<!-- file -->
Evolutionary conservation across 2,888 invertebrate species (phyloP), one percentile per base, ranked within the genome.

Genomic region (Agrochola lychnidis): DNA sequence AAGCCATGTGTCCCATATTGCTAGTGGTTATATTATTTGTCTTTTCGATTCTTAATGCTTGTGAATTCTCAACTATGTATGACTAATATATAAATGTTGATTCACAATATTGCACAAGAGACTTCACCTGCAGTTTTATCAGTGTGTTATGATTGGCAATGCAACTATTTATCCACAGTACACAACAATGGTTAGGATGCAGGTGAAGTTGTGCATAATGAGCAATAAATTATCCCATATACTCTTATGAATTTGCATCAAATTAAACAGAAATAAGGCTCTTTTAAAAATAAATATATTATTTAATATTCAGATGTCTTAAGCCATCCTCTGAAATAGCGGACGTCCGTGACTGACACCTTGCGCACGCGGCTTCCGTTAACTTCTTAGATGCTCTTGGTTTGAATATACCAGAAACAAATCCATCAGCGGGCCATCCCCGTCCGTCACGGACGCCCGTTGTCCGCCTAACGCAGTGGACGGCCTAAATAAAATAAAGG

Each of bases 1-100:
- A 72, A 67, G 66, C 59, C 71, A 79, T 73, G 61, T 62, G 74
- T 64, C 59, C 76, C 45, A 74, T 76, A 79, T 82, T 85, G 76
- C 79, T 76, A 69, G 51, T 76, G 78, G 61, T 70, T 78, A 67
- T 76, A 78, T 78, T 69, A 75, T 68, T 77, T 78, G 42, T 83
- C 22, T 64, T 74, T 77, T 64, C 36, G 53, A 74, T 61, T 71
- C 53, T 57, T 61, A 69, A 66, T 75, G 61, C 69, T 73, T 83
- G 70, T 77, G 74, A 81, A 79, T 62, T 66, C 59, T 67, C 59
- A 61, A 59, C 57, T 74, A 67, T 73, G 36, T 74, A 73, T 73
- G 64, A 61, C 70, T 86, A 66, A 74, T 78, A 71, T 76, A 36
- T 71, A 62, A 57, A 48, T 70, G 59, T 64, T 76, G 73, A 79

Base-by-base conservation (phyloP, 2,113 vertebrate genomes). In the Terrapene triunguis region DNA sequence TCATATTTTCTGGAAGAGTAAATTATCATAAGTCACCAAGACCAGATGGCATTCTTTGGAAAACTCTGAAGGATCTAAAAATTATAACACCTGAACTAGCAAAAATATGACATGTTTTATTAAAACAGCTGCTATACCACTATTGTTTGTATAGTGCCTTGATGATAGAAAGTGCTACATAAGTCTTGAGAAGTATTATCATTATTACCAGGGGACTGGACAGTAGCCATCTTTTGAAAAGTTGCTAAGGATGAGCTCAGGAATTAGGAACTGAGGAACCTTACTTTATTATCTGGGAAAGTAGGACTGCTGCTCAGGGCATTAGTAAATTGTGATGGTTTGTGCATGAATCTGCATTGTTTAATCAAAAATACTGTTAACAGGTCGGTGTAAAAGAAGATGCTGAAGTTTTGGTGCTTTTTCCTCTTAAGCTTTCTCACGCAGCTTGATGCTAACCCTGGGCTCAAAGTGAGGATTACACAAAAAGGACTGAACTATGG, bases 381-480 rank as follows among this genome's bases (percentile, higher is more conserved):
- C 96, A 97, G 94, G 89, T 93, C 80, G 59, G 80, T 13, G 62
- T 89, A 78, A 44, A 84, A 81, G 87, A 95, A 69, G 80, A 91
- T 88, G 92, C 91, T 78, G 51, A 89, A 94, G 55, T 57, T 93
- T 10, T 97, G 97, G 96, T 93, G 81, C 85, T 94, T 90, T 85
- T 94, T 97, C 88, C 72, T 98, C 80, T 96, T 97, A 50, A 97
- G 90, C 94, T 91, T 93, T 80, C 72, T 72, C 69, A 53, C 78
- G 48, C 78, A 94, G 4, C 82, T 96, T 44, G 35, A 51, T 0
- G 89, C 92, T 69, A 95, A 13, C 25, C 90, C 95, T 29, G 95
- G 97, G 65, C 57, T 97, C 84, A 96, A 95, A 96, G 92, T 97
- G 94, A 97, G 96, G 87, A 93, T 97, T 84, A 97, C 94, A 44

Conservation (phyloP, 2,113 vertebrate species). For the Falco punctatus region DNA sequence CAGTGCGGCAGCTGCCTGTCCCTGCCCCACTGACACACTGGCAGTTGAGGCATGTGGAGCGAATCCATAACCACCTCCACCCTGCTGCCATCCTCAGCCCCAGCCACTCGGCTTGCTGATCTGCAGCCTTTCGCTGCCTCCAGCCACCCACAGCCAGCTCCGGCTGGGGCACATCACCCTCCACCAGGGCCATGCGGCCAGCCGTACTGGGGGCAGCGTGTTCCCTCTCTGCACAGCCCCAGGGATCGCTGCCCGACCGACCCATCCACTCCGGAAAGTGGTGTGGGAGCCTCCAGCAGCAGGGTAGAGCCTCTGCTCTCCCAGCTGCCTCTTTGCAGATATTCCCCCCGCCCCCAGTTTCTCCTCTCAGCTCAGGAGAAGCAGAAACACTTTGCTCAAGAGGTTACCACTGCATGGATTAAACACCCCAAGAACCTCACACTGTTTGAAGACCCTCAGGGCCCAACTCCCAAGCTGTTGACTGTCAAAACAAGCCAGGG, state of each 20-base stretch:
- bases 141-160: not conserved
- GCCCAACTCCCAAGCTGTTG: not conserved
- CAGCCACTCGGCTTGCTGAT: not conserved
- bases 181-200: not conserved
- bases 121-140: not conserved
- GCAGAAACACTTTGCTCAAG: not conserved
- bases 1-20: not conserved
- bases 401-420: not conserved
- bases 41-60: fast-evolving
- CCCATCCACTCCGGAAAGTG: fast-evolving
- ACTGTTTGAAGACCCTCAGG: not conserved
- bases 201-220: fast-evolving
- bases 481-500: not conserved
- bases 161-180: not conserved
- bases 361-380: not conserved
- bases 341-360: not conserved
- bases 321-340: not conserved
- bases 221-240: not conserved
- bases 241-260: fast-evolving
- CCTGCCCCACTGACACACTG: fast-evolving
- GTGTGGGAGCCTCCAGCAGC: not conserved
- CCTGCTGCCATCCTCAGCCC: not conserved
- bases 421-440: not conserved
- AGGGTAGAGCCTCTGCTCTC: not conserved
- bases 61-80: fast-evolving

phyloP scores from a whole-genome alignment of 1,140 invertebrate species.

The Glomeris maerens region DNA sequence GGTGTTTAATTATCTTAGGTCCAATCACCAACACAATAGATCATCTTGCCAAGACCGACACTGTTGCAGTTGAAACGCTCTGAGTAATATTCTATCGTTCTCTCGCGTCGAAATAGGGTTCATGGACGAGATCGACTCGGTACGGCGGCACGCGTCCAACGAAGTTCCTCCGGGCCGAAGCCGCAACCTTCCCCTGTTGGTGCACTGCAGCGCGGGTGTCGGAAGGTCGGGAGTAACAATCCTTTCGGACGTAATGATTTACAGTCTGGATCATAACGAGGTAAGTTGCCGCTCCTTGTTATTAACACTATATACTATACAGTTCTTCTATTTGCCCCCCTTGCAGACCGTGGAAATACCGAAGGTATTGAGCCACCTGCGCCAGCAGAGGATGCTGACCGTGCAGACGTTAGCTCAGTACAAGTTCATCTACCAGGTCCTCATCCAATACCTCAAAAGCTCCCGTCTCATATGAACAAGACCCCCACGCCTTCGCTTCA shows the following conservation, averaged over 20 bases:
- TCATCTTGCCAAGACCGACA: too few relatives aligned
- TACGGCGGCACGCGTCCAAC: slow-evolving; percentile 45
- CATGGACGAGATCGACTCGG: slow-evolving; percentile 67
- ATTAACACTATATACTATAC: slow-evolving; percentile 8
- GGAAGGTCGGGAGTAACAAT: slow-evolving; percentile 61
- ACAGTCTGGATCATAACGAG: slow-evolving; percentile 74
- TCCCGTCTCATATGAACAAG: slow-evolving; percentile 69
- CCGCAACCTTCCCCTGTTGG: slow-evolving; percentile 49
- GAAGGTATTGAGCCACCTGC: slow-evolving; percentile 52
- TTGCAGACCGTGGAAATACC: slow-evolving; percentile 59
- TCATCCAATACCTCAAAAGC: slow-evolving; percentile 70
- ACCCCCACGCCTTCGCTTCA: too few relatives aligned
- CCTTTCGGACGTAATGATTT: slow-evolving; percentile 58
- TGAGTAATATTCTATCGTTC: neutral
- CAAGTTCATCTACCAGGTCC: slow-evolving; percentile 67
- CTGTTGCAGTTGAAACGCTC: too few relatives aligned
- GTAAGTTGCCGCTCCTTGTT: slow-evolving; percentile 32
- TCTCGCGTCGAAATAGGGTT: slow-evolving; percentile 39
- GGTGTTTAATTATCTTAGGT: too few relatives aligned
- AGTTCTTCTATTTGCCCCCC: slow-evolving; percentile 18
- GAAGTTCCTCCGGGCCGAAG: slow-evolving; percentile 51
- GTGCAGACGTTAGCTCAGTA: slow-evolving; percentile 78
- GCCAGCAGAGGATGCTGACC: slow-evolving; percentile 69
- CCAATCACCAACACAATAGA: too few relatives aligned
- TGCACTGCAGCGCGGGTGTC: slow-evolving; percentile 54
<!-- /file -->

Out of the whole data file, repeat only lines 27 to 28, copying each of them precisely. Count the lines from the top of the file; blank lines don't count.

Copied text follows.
- GCCCAACTCCCAAGCTGTTG: not conserved
- CAGCCACTCGGCTTGCTGAT: not conserved